The girls embraced this metaphor and definition of community—each student is unique and also an essential part of the whole. This was evident especially in the Shavasana at the end of each yoga practice, our mats forming a circle.

Sam Gilliam, "Red Petals" American, 1967, Acrylic on canvas, 88 x 93 in., Acquired 1967.

Sam Gilliam, Red Petals, 1967, Acrylic on canvas, 88 x 93 in., The Phillips Collection, Acquired 1967

To understand how restorative justice, like the creative process, depends not only on community support, but also on individuals embracing curiosity, persistence, and innovation, the next week we looked at Sam Gilliam’s painting Red Petals. Gilliam, with startling originality, poured thinned acrylic on unprimed canvas, folding and unfolding it to create unexpected marks in a field of saturated color. He said that his process was “a sort of accident, a part that I controlled, and then a part I didn’t control, a part I set into motion.”

Playing with liquid watercolor: balancing intention and improvisation

We experimented with liquid watercolor on wet paper, letting the paint flow in interesting paths as well as guiding it intentionally. We added a touch of coarse salt to the pools of color, surprised and delighted by the starbursts that suddenly appeared. To correspond with Gilliam’s improvisation, persistence, and intentionality, we practiced the Tree Pose. We swayed, finding flexibility, letting go of the idea of perfection, maybe falling, laughing, regaining balance, or starting over.

On the final day, the girls reflected on their experiences in POW Yoga + Arts:

“One thing I realized in this club is that whenever we do yoga, it really takes your stress away.”

“I love how the instructors treated us, how loving and caring they are.”

“This club helps me calm down my nerves and release stress. I feel like I’m pouring out how artistic I can be and how I really feel into my art.”

Celebrating community: offering affirmations to self and others

Our objectives were met—the girls felt welcomed, safe, and valued during each session, and they discovered tools for resolving conflict in themselves and their communities. We all embraced Dr. Val’s advice: “Healing begins with empowerment, education, and resources.”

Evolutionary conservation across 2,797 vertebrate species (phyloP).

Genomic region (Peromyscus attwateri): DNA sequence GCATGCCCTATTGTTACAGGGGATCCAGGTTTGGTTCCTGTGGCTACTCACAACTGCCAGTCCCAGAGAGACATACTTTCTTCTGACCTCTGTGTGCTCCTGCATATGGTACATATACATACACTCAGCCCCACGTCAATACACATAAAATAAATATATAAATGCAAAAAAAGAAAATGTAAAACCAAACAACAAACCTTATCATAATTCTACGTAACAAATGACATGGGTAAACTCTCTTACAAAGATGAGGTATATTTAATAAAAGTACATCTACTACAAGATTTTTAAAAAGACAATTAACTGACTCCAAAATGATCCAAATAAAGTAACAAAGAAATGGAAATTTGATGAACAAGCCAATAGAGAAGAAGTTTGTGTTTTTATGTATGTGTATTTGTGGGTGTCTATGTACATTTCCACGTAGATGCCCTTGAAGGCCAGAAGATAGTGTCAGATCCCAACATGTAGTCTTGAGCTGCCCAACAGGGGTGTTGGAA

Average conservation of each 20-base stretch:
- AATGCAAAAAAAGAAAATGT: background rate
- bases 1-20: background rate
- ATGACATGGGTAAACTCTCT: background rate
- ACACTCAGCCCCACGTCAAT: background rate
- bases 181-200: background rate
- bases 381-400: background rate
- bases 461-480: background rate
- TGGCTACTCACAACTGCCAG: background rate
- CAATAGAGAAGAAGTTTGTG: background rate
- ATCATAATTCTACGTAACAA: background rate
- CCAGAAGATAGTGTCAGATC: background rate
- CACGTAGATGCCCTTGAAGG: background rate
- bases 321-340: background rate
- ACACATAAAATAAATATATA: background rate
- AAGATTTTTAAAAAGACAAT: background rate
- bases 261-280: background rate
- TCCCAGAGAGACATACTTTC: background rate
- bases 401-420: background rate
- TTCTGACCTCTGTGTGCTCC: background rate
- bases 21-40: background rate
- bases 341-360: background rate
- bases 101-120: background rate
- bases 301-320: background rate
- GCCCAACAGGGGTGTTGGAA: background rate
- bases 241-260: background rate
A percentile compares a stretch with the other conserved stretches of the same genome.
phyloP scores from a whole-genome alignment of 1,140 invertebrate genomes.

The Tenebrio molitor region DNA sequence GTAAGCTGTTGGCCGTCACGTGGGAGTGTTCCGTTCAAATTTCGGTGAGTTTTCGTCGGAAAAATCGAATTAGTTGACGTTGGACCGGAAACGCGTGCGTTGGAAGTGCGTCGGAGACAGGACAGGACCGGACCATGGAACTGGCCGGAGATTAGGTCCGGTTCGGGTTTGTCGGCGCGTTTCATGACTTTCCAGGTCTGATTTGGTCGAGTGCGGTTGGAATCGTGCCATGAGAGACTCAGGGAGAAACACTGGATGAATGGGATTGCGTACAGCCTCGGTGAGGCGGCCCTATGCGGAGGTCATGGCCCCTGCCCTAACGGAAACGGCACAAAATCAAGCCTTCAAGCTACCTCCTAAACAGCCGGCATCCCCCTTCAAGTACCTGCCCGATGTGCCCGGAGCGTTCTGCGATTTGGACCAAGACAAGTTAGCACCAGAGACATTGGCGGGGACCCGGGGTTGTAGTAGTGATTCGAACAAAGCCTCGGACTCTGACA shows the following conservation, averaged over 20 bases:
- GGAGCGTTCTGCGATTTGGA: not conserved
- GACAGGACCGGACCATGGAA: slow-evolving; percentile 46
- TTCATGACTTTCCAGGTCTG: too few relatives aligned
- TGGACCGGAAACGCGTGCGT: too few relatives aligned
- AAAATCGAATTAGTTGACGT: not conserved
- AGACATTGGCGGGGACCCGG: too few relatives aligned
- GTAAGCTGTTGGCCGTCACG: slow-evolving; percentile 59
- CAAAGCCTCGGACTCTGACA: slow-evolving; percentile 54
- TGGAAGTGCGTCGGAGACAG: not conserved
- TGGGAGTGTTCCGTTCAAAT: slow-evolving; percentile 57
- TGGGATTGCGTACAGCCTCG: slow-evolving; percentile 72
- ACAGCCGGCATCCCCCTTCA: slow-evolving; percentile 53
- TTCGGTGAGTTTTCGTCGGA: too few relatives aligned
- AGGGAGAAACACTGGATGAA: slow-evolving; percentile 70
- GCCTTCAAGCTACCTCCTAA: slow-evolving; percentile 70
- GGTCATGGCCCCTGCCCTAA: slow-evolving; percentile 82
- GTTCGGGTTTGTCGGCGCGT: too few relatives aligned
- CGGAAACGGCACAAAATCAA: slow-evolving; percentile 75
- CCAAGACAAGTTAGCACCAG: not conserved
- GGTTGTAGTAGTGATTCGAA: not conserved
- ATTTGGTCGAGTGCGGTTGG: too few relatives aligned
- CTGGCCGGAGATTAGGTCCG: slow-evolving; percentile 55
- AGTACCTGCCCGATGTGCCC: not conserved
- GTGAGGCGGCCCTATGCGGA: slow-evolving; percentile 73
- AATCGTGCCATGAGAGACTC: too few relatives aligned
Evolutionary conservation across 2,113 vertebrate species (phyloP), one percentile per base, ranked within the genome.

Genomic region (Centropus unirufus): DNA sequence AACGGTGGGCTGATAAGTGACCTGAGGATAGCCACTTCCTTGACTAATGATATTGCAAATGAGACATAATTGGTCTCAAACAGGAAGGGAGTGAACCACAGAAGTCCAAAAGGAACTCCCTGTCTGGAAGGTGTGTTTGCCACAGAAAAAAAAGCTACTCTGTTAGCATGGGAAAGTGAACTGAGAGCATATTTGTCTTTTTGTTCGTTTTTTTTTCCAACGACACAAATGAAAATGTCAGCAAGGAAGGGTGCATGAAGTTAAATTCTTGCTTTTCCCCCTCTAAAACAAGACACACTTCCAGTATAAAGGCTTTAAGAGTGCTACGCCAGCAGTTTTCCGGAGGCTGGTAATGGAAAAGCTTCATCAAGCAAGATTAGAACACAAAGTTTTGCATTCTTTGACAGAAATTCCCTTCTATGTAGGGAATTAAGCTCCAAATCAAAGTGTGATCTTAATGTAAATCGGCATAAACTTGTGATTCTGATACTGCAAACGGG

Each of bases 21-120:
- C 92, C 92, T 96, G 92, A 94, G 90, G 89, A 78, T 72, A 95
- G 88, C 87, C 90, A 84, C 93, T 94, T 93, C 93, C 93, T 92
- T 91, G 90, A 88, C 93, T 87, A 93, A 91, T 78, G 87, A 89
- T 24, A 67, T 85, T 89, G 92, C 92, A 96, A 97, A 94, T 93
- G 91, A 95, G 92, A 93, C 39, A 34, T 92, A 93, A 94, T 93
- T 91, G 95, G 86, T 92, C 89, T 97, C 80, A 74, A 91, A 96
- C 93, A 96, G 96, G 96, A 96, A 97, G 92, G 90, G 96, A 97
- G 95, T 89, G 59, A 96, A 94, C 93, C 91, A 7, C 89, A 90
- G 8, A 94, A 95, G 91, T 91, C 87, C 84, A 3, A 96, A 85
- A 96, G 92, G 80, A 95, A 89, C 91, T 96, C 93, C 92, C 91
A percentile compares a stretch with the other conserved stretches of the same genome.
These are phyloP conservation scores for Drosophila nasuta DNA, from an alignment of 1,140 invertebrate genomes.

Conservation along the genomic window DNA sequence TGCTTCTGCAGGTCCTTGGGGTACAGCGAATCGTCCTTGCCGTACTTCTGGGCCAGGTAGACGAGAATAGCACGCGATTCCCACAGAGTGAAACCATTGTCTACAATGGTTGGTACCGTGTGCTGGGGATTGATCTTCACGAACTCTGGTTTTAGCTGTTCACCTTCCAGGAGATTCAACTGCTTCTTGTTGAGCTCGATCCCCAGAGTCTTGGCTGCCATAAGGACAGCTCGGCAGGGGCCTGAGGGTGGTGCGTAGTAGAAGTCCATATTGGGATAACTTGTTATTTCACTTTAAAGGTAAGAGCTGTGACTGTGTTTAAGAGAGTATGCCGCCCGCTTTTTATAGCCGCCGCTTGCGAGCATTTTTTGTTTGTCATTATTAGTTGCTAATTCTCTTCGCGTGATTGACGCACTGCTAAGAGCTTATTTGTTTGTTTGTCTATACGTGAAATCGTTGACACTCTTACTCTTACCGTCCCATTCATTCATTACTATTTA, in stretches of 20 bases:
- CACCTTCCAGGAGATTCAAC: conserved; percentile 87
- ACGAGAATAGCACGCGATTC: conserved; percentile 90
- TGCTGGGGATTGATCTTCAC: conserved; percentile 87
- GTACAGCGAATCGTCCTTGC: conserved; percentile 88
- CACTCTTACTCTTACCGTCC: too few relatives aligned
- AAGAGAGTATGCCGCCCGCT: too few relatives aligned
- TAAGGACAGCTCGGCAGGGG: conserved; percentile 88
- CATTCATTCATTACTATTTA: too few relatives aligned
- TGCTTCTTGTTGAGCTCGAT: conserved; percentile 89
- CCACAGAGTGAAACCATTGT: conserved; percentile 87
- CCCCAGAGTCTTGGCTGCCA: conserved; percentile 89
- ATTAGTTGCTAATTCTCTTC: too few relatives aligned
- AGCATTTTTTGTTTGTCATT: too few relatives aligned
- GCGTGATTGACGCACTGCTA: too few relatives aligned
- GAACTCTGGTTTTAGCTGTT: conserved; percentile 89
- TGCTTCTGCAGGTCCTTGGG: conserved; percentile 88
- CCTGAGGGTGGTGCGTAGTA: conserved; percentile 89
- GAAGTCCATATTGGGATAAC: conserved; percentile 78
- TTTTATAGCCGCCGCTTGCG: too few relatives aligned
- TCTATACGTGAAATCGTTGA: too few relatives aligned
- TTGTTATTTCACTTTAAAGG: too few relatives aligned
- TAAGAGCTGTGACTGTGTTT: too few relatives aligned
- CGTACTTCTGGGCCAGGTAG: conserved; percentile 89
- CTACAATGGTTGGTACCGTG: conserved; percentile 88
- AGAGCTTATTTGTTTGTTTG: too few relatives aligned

We look forward to another session when we can continue to explore our connections to yoga, art, and community!

Capturing the Perfect iPhone Photograph

Did you know your iPhone is capable of taking professional quality photos? Here are some settings and techniques that will instantly improve your iPhone photos. We hope you’ll put your photo skills to the test with our upcoming July 1-31 Frank Stewart-inspired Photo-a-Day challenge. Follow @phillipscollection and share your results with us using #PhillipsPhotoChallenge!


Turn on the Grid
Grid lines are key for photo composition. They help you level the horizon, center the subject, and balance your photos.

Mirror Front Camera for Better Selfies
While you’re in settings, switch on “Mirror Front Camera” so your selfies will turn out how they appear when you press the shutter (and aren’t flipped).

Turn on “Grid” and “Mirror Front Camera” in your camera settings

Set the Focus
Look for interesting colors, textures, and patterns in your subject and shoot them up close. To set the focus on your subject, simply frame your shot, then tap the screen where you want the camera to focus. A yellow box will appear to indicate the focus area.

Use the yellow square to help focus your image

Adjust the Exposure
After you tap the screen to set the focus, you’ll see a yellow box and a sun. Hold your finger on the sun and drag up for more light to make your image brighter. Drag the sun down for less light to make your photograph darker.

Slide the sun icon up and down to change the exposure

Get Closer Instead of Zooming In
Zooming in degrades the quality of your photograph. If you want more of the subject in the photo, take a few steps closer. Or take the full scene and then crop your image later.

Use the Leveling Tool (+) for Overhead Shots